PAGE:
VALHALLA, N.Y. (CBSNewYork) — Being an ambassador is a big job for a young girl.

But 8-year-old Camryn Kellam has proved that she’s pretty much up to any challenge, including beating back sickle cell disease, and a rare syndrome affecting her brain, all during the height of the COVID-19 pandemic, CBS2’s Tony Aiello reported Tuesday.

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Camryn is a familiar face to the staff at Maria Fareri Children’s Hospital. She was greeted with big hugs from people who supervised her care for weeks at a time in 2020.

“It was a hard, hard year, for all of us, but especially for me,” Camryn said.

Indeed. She was living with sickle cell blood disease and a rare brain artery issue known as Moyamoya disease.

As the pandemic raged in 2020, Camryn received a stem cell transplant. The donor was her sister, Skylar. It followed chemotherapy that basically shut down Camryn’s immune system.

“Which was extremely scary during a pandemic to literally put your child in a position where they would have no immune system at all,” said April Kellam, Camryn’s mother.

“It was different. It was something I never imagined that I ever would do before,” Camryn said.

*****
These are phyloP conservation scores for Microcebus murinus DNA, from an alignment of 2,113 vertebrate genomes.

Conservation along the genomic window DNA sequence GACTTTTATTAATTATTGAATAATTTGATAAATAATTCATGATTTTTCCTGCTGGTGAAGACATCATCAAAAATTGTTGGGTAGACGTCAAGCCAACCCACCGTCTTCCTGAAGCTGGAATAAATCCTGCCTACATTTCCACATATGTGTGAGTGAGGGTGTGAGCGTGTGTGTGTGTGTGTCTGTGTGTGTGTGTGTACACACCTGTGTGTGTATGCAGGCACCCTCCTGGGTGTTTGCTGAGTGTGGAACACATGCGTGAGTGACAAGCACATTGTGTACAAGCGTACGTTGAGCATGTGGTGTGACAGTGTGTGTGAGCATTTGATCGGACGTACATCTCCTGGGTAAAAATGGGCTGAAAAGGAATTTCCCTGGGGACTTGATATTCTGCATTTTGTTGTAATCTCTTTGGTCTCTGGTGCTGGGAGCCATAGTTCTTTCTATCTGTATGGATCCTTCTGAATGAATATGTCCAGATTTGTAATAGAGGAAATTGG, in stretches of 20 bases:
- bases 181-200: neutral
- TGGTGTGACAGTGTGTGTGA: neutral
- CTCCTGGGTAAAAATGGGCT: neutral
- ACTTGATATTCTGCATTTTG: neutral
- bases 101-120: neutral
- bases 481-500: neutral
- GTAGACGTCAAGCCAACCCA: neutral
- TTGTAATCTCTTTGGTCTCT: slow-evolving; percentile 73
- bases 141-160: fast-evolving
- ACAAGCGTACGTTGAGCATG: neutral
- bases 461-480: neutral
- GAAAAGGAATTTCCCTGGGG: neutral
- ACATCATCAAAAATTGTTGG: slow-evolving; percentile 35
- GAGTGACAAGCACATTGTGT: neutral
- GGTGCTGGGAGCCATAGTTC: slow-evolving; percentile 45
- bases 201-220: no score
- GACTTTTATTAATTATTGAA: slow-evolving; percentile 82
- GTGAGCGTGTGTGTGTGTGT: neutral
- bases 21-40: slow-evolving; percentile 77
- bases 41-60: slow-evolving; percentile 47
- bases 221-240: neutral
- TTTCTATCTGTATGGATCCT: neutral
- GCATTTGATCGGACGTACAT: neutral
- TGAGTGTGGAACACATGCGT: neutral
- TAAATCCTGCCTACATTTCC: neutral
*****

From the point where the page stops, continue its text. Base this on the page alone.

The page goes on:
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April and father Chris Kellam said their little girl took it all in stride.

“She didn’t get down. She’s strong. She’s a warrior,” Chris said.

And now, she’s something else, a Maria Fareri ambassador for this year’s “Go the Distance” fundraiser.

“She’s one of the bravest kids we’ve met here at the hospital. She handled everything about the transplant process with such grace,” said child life specialist Lauren Nittoli.

Camryn showed grace and gratitude.

“I’m gonna give a big ‘thank you’ to all the doctors who have helped and spread kindness and energy, and just helped me heal,” Camryn said.

At 8 years old, Camryn is every bit the picture of happiness and health.

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The stem cell transplant was an amazing success. The family said Camryn’s sickle cell disease is in remission, the brain artery syndrome has not progressed, and her immune system is coming back strong.

Tony Aiello